Shouts of fire, fire… suddenly disrupted the usual fuelling of tanker lorries on the premises of the Indian Oil Corporation’s Terminal at Vazhavanthankottai on the city outskirts.
Holding aloft a red flag, a security guard on his feet raised an alarm indicating the location of the tank that was supposedly on fire. Even as the siren kept ringing, the fire combat team sprung into action running up to the huge tank and unleashing water jets on it. The tanker lorries were immediately vacated from the fuelling bays.
Within moments, a team of the Fire and Rescue Services department joined the fire fighters. The auxiliary and rescue teams also spurred themselves into a state of readiness.
Well, it was on onsite emergency response drill carried out by the fire combat team of the terminal in the presence of top officials of the Inspectorate of Factories. The operation based on the assumption that the tank was on fire caused by lightning was completed in five minutes. The officials keenly observed various nuances of the operation and particularly queried the IOC officials on their preparedness to handle such an emergency situation after the working hours.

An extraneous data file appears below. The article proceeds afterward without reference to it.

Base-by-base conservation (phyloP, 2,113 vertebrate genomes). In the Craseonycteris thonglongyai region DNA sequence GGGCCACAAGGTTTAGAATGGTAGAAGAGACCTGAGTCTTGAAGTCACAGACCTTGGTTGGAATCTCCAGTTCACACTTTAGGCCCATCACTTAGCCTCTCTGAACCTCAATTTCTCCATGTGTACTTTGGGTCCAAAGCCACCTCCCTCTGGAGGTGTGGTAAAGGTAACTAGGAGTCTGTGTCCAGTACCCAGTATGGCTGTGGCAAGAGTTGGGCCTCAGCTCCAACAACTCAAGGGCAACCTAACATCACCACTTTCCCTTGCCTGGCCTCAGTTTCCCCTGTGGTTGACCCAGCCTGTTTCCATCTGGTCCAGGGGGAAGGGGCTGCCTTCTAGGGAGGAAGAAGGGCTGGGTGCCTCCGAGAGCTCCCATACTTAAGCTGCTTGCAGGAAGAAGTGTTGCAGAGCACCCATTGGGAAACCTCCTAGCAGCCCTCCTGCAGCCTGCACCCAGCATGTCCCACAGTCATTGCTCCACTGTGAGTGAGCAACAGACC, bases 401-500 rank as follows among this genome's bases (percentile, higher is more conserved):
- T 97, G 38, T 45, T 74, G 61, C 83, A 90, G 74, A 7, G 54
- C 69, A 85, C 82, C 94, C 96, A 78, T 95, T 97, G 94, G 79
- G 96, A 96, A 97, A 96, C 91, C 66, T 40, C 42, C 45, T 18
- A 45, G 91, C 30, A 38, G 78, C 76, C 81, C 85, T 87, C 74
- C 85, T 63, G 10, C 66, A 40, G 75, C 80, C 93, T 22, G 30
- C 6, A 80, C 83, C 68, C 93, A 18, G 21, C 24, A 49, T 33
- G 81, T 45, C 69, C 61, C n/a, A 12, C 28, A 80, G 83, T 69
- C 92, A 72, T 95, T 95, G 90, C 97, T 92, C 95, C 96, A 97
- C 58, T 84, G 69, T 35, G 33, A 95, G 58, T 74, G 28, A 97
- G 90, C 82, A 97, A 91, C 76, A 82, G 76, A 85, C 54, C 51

Terminal Manager R. Ravichandran replied that since almost all officials and staff had undergone training in fire combat and rescue operations, there was enough strength to undertake combat action round the clock. Mr. Ravichandran favoured the suggestion of the visiting officials that the next drill be carried out in the evening hours.
Though the drill must be carried out once a year statutorily, the IOC Terminal does it with outside help twice, and every month internally, said Mr. Ravichandran, adding that the Terminal has water storage of 5,200 kilolitres. In Thursday’s operation, 300 kl of water and 200 litres of foam liquid were utilised.
The operation was meant to put out the fire in one of the 3,455 kl tanks on the premises. An adjacent tank with the same capacity at a distance of less than 30 metres was also covered in the exercise in order to create a cooling effect and prevent the fire from spreading further.
“The fire combat team has done a good work,” said Joint Chief Inspector of Factories S. Rathnam. While commending the effort, Mr. Rathnam observed that there was scope for improving readiness further. He was satisfied with the maintenance of the fire fighting equipment and housekeeping.
Deputy Chief Inspector of Factories R. Iraiarul suggested that the staff at IOC terminal be exposed to the nuances of rescue operation by inviting the commando team of the Fire and Rescue Services Department for a demonstration. According to Station Fire Officer, Navalpattu, G. Ganesan, the IOC Fire Combat team provided precise directions to his department personnel without time loss.
Inspector of Factories S. Kathirvel and Assistant Inspector of Factories A. Kavitha also observed the exercise.